“[Īśvara-praṇidhāna va] is the most theistic of all aspects of yoga. Īśvara is Divinity in a general and nondenominational sense. What it definitely does not mean is using the ego to second-guess the will of God. It is, on the contrary, the surrender, through meditation (dhyāna) and devotion (bhakti), of the ego itself.”

Iyengar references I.23 in the closing lines of his book, Core of the Yoga Sutras this way:

“From cita-sakti, the yogi has to move from the four established aims towards the realization of the atman, to surrender totally to God. His journey moves him from citta-prasadana to atma-prasadana and from atma-prasadana to Isvara-pranidhana. Here culminates yoga-marga.”

These ideas combined as a line of reasoning and give me several take homes or points of view to ponder in relation to my original inquiry. We cannot second-guess the will of God. That should mean I can now afford to get out of my own way by eliminating doubt, uncertainty or operating from a lack of saucha (purity of thought).

Chip Hartranft’s translation of the Sutras closes with “… the power of pure seeing. That is all.” For me, yoking the concept of the power of pure seeing and “getting out of our own way” resonated as a potential answer to the opening questions and also addresses the inquiry I bring to my own yoga practice.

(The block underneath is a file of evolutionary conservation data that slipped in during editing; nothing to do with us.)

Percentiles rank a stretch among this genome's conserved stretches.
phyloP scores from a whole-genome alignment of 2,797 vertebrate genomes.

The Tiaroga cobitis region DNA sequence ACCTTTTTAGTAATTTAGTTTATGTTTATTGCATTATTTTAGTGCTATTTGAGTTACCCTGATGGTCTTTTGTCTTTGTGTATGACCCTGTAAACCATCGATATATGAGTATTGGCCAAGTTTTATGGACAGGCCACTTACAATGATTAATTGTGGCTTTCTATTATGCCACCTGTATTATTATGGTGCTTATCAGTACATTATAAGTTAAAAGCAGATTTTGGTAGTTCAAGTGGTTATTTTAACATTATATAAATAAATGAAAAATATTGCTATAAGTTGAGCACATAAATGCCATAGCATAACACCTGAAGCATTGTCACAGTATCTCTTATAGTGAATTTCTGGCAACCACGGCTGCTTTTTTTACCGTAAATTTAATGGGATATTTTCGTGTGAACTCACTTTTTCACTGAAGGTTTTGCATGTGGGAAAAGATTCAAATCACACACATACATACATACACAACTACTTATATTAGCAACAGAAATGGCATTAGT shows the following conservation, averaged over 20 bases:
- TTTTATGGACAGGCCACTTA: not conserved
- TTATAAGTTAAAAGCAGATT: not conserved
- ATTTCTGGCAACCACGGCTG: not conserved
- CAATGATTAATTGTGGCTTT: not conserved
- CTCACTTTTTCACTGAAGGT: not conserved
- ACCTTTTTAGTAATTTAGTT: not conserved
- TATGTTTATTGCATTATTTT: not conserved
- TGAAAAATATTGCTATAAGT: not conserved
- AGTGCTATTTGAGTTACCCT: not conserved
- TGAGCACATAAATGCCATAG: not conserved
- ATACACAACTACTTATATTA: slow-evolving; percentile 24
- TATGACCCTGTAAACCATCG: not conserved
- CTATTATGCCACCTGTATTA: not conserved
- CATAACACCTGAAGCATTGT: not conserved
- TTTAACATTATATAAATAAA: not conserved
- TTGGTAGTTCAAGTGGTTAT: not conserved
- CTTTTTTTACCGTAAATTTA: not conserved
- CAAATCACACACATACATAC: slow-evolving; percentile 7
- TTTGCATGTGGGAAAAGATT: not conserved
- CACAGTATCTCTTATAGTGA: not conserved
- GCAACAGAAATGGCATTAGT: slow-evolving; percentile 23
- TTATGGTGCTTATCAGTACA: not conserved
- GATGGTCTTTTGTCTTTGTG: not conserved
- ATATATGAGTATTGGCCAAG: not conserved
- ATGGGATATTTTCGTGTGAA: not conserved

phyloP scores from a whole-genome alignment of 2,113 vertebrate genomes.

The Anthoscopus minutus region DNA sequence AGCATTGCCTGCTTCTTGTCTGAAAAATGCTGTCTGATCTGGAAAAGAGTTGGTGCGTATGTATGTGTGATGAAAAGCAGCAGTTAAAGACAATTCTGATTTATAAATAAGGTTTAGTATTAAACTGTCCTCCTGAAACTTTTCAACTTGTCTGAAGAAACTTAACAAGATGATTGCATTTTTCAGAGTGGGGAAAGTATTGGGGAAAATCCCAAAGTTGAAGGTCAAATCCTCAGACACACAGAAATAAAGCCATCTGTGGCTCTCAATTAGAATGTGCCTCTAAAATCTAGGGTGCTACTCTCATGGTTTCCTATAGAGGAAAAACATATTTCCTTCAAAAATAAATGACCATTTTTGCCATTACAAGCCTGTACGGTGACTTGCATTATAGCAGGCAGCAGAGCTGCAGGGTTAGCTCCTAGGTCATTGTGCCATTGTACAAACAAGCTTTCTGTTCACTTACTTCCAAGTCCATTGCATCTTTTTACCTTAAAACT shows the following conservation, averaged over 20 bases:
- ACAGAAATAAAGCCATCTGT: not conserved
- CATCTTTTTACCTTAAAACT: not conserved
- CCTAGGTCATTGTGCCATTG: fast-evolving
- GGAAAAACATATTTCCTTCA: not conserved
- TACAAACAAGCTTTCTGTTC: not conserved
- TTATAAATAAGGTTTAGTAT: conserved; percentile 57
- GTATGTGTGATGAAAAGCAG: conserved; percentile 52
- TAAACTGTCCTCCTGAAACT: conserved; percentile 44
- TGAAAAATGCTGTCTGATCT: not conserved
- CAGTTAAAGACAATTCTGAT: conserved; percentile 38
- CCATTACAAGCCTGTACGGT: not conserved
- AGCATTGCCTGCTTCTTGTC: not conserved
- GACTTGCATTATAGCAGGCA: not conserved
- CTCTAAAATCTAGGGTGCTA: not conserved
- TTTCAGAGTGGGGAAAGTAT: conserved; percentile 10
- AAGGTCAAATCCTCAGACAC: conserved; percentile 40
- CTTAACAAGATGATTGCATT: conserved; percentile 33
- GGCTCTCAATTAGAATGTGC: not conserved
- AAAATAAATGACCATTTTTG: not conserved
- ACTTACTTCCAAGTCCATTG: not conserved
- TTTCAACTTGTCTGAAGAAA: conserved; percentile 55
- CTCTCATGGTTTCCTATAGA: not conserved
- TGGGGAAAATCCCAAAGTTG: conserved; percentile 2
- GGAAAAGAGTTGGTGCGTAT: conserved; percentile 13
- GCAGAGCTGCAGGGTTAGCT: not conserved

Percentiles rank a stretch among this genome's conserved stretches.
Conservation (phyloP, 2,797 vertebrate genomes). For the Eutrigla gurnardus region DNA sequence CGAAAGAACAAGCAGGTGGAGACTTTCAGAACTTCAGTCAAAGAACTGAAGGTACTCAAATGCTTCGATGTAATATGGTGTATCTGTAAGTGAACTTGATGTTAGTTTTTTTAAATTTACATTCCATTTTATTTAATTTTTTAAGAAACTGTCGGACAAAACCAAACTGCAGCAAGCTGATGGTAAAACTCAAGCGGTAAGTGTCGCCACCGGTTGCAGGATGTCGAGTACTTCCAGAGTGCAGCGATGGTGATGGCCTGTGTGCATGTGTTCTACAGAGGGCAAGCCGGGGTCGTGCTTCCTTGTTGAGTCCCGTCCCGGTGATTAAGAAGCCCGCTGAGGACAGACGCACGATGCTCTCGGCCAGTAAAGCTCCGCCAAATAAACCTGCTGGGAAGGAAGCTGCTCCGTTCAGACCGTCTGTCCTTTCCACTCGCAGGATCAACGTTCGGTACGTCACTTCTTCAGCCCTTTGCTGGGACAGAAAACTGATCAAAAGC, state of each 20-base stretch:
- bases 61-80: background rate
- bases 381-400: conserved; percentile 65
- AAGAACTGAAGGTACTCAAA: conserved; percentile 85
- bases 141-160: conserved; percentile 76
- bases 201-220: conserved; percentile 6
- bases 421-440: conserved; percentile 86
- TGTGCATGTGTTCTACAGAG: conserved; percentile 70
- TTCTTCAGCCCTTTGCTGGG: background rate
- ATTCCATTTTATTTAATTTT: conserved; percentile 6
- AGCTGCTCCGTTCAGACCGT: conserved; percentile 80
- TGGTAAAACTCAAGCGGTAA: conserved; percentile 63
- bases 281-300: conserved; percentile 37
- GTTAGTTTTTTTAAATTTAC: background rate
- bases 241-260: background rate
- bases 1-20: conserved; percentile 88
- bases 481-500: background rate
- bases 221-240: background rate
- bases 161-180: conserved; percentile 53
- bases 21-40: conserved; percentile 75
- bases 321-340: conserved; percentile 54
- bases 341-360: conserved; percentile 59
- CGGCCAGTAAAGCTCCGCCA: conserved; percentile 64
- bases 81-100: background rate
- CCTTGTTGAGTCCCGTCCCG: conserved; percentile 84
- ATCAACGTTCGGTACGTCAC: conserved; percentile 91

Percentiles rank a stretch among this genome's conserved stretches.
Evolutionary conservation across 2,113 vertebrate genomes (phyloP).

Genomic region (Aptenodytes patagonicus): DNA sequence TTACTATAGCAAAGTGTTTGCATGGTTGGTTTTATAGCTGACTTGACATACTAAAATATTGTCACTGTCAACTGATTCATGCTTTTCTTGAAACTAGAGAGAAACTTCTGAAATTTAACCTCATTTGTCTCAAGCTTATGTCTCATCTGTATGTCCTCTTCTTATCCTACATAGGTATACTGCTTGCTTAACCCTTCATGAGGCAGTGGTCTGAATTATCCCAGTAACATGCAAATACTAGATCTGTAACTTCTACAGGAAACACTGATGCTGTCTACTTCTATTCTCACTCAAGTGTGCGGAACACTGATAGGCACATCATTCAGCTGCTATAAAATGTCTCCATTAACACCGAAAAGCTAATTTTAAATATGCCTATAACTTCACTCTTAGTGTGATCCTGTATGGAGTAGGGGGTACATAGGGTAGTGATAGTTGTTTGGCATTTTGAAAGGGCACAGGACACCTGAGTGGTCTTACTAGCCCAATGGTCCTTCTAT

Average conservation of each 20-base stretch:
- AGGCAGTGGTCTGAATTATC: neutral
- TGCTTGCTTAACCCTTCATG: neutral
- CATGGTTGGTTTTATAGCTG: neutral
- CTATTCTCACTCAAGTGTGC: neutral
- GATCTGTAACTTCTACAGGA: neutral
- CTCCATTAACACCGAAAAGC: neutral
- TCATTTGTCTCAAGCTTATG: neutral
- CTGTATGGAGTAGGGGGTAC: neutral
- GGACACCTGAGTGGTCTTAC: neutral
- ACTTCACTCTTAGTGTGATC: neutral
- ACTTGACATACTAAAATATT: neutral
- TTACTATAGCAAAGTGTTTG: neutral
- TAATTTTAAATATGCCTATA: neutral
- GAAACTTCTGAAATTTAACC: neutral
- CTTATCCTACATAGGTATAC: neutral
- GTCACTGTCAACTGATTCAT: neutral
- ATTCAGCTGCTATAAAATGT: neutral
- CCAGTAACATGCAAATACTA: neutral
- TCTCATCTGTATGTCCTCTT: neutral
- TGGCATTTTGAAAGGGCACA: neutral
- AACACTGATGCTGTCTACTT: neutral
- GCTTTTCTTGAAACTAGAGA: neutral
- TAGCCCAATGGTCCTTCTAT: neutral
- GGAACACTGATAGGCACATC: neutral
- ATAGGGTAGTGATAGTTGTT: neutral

What remains for me is another question: what tools or concepts do we really have to help us see the moment when “right” starts to turn “wrong” and we begin to see the “white” turning to the proverbial  “black?” I understand the concepts of not second-guessing God, meditating and surrendering the ego – and the difficulty inherent in that path. The problem is made real everyday when we have to confront situations of loss, betrayal, selfishness, thoughtlessness, and dealing with the suffering we cause our selves and others.

The final answer most certainly is found along the yoga path. I still feel that the dividing line between right and wrong may move ahead of me like the mirage of wavy lines on a hot asphalt highway. As I trudge down the long road to freedom and enlightenment, I am expecting (hoping?) that what feels like giving in to someone else’s “wrong feeling” position today will look more like acceptance tomorrow. What feels like my righteous demands will give way to acquiescence. My own mind will still need to try to determine what is right and wrong. And my hand will still need to bravely draw an emotional boundary as a form of personal ahimsa. The load will become lighter, the path more defined. The monkey mind will become still and free from the need to know today what will be tomorrow’s present moment.